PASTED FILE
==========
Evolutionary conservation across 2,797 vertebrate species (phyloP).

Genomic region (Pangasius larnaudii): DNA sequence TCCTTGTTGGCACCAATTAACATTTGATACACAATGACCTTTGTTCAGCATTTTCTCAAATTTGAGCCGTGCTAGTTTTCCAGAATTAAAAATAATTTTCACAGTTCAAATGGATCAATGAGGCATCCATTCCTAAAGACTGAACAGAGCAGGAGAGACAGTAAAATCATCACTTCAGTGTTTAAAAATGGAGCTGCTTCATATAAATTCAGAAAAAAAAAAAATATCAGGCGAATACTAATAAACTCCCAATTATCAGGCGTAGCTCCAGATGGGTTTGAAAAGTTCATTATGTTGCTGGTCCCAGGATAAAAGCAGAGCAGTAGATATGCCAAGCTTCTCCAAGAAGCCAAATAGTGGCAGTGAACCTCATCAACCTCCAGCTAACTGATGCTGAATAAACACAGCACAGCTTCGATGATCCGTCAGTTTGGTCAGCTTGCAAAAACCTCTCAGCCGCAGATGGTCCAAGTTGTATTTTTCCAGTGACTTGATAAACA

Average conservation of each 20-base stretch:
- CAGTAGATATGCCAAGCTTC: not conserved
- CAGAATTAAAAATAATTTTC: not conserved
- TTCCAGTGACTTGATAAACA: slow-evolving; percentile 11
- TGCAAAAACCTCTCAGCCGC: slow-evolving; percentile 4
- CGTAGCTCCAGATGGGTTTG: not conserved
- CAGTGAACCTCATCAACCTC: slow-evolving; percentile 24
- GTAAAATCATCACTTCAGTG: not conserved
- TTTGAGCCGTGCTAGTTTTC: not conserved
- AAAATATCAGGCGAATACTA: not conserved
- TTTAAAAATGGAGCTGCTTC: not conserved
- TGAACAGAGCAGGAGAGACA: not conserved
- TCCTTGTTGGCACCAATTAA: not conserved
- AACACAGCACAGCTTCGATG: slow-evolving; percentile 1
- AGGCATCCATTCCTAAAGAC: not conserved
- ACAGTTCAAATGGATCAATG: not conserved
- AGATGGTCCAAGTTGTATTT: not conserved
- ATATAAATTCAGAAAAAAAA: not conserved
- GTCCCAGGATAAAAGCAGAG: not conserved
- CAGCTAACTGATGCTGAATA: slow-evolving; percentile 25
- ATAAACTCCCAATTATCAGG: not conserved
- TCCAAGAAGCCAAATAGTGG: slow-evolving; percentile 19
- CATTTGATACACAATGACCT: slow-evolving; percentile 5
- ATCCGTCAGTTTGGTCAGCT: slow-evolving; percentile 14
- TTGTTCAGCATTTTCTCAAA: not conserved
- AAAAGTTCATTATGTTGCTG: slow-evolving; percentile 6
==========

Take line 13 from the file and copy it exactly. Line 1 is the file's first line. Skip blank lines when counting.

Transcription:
- TTTAAAAATGGAGCTGCTTC: not conserved